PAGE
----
When you meet Amy McCormick and her daughter, Kylie, of Hauppauge, New York, you instantly feel as though you’ve known them for years. They both consistently greet you with warm smiles and joyful hellos, chatting about their love of Hamilton, the arts and their newly adopted rescue puppy named Autumn.
Kylie was only seven years old when she was performing in a year-round production of Annie, acting and dancing heavily through rehearsals and plays week after week. Kylie started experiencing foot and ankle pain so severe she couldn’t walk, and eventually told her mother she couldn’t attend rehearsals. Alarmed by Kylie’s admission, Amy took Kylie to the emergency room where she was diagnosed with an ankle sprain. A week later, they saw a podiatrist who promptly put Kylie into a cast for six weeks. Unbeknownst to them, the cast only exacerbated Kylie’s pain and her ankle and knee would continue to swell and radiate terrible pain throughout her young body.
“The podiatrist was confused and said he could no longer help,“ remarks Amy. “The next day, I took Kylie to our wonderful pediatrician who ordered blood work. Two days later, I received a phone call while I was at work. The caller ID reading our pediatrician’s name sent shivers down my spine; I literally froze, as I knew it must be bad for him to call me at work. The pediatrician went over Kylie’s tests and stated that they were all abnormally high and that Kylie needed to see a pediatric rheumatologist immediately. That was where this long, painful journey began. Kylie ended up being diagnosed with polyarticular juvenile idiopathic arthritis at age eight and then fibromyalgia at age 13.”
As Kylie’s sole caretaker, Amy says, “When Kylie was first diagnosed I felt completely alone, lost and overwhelmed. I was uncertain whether or not I was making the best medical decisions for my little girl. I doubted everything and I certainly did not know any of the medical jargon that I am now so familiar with.” Using her resources, Amy worked closely with Kylie’s pediatric rheumatologist and medical team, who helped them both to become more confident in how they handle decision-making and the peaks and valleys of juvenile arthritis. She notes, “Thanks to the Arthritis Foundation, we have a wealth of resources at our disposal in handling this disease.”
She continues, “Being Kylie’s sole caretaker is the best job there is. She and I make a good team. Kylie is a great advocate for herself in school and at the doctor’s office. The biggest challenge is making every decision solo, since there can be some doubt and some occasions where I wish I had a partner to help me make big medical decisions. Communicating with other JA parents has been the best way to help with this. I am blessed to have a wonderful support team of JA moms who I can confer with anytime I need to.”
A year ago, Kylie says, she was in complete pain and agony. “I was barely able to make it through the school day and acting rehearsals were extremely tiring and painful. A few months ago I was feeling a little bit better than I was a year ago.” However, today is a different story for Kylie, now 15 years old and a sophomore in high school. “Today, I am just dandy! I am flourishing like a pretty flower. I am able to participate in dance and varsity cheerleading at my school.”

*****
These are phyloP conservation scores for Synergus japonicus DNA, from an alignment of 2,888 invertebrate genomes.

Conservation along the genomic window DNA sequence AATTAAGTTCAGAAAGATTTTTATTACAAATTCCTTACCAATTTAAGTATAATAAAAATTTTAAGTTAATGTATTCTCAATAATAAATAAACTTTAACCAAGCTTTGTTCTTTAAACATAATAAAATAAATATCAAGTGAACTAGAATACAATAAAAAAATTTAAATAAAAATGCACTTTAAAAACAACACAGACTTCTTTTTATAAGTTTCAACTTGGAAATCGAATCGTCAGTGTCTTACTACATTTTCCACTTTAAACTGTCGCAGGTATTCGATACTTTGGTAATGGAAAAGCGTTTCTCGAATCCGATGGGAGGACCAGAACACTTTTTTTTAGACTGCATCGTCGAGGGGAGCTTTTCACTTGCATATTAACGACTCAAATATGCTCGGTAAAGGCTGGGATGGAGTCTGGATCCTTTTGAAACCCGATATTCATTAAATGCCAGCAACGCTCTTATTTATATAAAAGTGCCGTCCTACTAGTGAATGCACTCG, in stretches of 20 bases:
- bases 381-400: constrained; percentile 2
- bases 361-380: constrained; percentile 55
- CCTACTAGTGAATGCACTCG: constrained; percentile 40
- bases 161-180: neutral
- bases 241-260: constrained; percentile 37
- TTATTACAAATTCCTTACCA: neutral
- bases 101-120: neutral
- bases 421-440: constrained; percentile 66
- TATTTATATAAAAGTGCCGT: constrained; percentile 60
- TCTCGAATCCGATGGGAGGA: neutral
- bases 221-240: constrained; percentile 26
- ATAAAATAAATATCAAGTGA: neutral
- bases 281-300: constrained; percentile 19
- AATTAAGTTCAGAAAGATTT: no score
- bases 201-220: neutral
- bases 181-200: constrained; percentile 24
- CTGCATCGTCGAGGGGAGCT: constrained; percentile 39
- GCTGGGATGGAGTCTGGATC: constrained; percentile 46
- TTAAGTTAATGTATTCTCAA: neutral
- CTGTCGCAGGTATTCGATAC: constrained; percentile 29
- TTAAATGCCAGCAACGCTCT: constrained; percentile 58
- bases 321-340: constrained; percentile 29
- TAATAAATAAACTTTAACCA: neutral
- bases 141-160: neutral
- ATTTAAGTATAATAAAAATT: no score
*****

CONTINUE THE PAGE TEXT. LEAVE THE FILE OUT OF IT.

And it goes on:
Kylie is looking forward to a summer vacation at Hershey Park, attending Camp CHAT and the 2017 National Juvenile Arthritis Conference, where she will be reunited with her best friends Jasmine, Emily and all of the other friends she has met through camps and conferences. “My favorite Arthritis Foundation event is Camp CHAT! It is a week of being constantly surrounded by people who know what you are going through and have gone through it, too, but you don’t feel pressured to talk about arthritis. You create lifelong bonds with people who always know the pain you are going through. This week is so vital to my life because it gives me stress relief from everyday life, especially the pain of arthritis.”
Similarly, Amy is looking forward to attending their 8th JA Conference. She says, “It is indescribable to explain what Conference does for our family. Many of my closest friends are fellow JA moms and dads. When you feel that you are at the end of your rope, the only thing that can make you feel better is having a friend who truly understands because they have been there too. JA can seem hopeless, but the Conference gives us hope. Our JA family is our second family and I really don’t know where I would be without them.” At this year’s JA Conference, there will be a number of networking opportunities for moms and dads, including specific opportunities for those who are sole caretakers.
Beyond the summer, Kylie is looking forward to pursuing a career in forensic science and to continue volunteering with her mom in their community. This past winter, Amy and Kylie volunteered by cooking an entire meal for the families at the Ronald McDonald House. They were able to sit with patients and families after, playing games and spreading holiday cheer. It doesn’t take much to recognize the care and compassion this dynamic duo has, not only for each other, but also for the person next to them.
“My mom usually knows when I’m in pain before I know! She’s always paying close attention to me and caring enough to ask about my pain,“ says Kylie. “There are times when I don’t feel like talking and I just want to rest, but there are other times when I just need a hug and a caring voice to tell me it will be okay. My mama fills all this and more. I love you, Mom.”